Drop those chopsticks. Step away from the sushi. And for God's sake, check yourself on the soy sauce.

There's an art to eating sushi, a way to not disturb the delicate balance of flavor and texture the chef prepared just for you. So, how do you eat the the quintessential Japanese delicacy of vinegar rice topped with raw fish? With your fingers? Soaked in soy sauce and slathered in wasabi?

We popped into a local sushi joint in Orange County to find out how to put nigiri away like a true boss. We chatted with sushi chef John, a great dude who didn't scold us for rubbing our chopsticks together, and he agreed to school us on proper sushi etiquette.

First, he started out by telling us what not to do. Don't dunk on the base -- the rice will soak up too much soy sauce (and ruin the flavor), causing the base to disintegrate. Don't use chopsticks -- sushi is a sensual experience and should be eaten with your hands. Don't pile on the wasabi -- this often leads to the subtle flavor of the fish being masked by the wasabi's intense heat.

Granted, these rules don't apply to your standard fast food sushi spot or gas station-bought nigiri that need the extra umami.

As our conversation continued, him joking about the myriad of ways he has seen his customers eat the sushi (see above), he confirmed that "If you're eating from a seasoned sushi master, you won't need a dipping step. The sushi you're being served has already been seasoned with a custom blend. You grip the sushi with your fingers, roll it partly over into the soy sauce, and let it fall into your mouth with the fish-side touching your tongue first."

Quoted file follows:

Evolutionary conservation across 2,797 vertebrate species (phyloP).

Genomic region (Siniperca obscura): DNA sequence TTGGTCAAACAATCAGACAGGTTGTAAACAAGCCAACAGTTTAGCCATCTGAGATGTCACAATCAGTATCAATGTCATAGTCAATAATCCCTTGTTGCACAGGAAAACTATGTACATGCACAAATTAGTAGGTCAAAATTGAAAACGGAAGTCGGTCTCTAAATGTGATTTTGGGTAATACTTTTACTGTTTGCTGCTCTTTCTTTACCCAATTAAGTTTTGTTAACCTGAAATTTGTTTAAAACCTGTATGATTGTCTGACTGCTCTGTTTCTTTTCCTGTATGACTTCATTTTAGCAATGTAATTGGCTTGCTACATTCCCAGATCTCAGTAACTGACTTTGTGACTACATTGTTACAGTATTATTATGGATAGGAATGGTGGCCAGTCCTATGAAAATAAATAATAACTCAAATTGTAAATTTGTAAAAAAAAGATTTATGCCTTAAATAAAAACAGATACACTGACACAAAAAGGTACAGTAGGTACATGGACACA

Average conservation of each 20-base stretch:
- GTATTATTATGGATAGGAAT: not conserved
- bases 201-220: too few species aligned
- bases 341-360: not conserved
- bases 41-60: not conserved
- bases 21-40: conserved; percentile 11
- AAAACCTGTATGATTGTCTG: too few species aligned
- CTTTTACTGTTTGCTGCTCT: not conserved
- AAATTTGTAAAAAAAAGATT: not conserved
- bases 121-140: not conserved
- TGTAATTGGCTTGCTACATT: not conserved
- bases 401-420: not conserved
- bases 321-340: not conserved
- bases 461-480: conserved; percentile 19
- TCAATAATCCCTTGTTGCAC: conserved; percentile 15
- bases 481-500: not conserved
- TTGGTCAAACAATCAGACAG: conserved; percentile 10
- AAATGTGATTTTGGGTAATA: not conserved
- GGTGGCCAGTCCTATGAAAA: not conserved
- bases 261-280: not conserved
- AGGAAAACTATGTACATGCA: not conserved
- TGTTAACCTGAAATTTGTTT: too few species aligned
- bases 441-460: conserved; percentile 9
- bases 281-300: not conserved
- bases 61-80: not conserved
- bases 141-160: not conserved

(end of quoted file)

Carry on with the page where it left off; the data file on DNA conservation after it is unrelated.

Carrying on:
Here's a breakdown of the 3 simple steps to eating sushi like a pro.

1. Lightly grip the sushi and roll it over

grip

 

2. Graze the soy sauce, fish-side only

grip-and-flip

 

 

3. Insert into mouth fish-side down

fish-side-down

Shout out to John for teaching us how to boss it up.

Elie Ayrouth

Elie is a product of Orange County, CA. In early 2012, his dentist diagnosed him with 8 different cavities, three of which on the same tooth, as a result of his 23-year Sour Patch Kid addiction.